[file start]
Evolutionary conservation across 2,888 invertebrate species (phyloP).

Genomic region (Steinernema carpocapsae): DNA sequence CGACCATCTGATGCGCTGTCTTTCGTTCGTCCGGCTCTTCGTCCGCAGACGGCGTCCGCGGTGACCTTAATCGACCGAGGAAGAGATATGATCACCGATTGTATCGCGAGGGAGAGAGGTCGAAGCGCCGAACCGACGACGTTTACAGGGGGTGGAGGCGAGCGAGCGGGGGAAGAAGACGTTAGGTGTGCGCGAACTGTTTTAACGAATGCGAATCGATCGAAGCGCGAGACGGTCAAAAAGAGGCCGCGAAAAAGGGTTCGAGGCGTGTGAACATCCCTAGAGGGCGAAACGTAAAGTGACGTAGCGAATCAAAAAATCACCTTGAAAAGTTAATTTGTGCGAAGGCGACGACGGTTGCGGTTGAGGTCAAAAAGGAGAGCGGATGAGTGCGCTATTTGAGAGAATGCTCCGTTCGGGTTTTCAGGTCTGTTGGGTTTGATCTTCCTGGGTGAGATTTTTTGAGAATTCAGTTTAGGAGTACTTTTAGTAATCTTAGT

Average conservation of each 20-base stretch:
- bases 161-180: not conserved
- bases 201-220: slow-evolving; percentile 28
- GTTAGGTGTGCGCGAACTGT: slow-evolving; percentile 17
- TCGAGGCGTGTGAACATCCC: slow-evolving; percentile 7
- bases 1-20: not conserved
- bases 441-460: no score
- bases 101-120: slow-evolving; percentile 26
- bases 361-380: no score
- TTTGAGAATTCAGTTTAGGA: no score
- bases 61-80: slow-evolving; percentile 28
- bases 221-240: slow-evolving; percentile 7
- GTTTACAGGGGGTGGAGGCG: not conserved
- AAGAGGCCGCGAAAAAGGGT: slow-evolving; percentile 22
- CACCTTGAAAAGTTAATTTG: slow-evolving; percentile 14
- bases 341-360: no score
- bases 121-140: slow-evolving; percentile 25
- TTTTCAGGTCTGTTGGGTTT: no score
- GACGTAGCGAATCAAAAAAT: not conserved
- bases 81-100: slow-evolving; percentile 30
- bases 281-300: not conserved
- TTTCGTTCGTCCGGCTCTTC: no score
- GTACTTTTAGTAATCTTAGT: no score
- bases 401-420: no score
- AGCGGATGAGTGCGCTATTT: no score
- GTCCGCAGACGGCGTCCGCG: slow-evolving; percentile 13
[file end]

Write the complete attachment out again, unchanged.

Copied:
Evolutionary conservation across 2,888 invertebrate species (phyloP).

Genomic region (Steinernema carpocapsae): DNA sequence CGACCATCTGATGCGCTGTCTTTCGTTCGTCCGGCTCTTCGTCCGCAGACGGCGTCCGCGGTGACCTTAATCGACCGAGGAAGAGATATGATCACCGATTGTATCGCGAGGGAGAGAGGTCGAAGCGCCGAACCGACGACGTTTACAGGGGGTGGAGGCGAGCGAGCGGGGGAAGAAGACGTTAGGTGTGCGCGAACTGTTTTAACGAATGCGAATCGATCGAAGCGCGAGACGGTCAAAAAGAGGCCGCGAAAAAGGGTTCGAGGCGTGTGAACATCCCTAGAGGGCGAAACGTAAAGTGACGTAGCGAATCAAAAAATCACCTTGAAAAGTTAATTTGTGCGAAGGCGACGACGGTTGCGGTTGAGGTCAAAAAGGAGAGCGGATGAGTGCGCTATTTGAGAGAATGCTCCGTTCGGGTTTTCAGGTCTGTTGGGTTTGATCTTCCTGGGTGAGATTTTTTGAGAATTCAGTTTAGGAGTACTTTTAGTAATCTTAGT

Average conservation of each 20-base stretch:
- bases 161-180: not conserved
- bases 201-220: slow-evolving; percentile 28
- GTTAGGTGTGCGCGAACTGT: slow-evolving; percentile 17
- TCGAGGCGTGTGAACATCCC: slow-evolving; percentile 7
- bases 1-20: not conserved
- bases 441-460: no score
- bases 101-120: slow-evolving; percentile 26
- bases 361-380: no score
- TTTGAGAATTCAGTTTAGGA: no score
- bases 61-80: slow-evolving; percentile 28
- bases 221-240: slow-evolving; percentile 7
- GTTTACAGGGGGTGGAGGCG: not conserved
- AAGAGGCCGCGAAAAAGGGT: slow-evolving; percentile 22
- CACCTTGAAAAGTTAATTTG: slow-evolving; percentile 14
- bases 341-360: no score
- bases 121-140: slow-evolving; percentile 25
- TTTTCAGGTCTGTTGGGTTT: no score
- GACGTAGCGAATCAAAAAAT: not conserved
- bases 81-100: slow-evolving; percentile 30
- bases 281-300: not conserved
- TTTCGTTCGTCCGGCTCTTC: no score
- GTACTTTTAGTAATCTTAGT: no score
- bases 401-420: no score
- AGCGGATGAGTGCGCTATTT: no score
- GTCCGCAGACGGCGTCCGCG: slow-evolving; percentile 13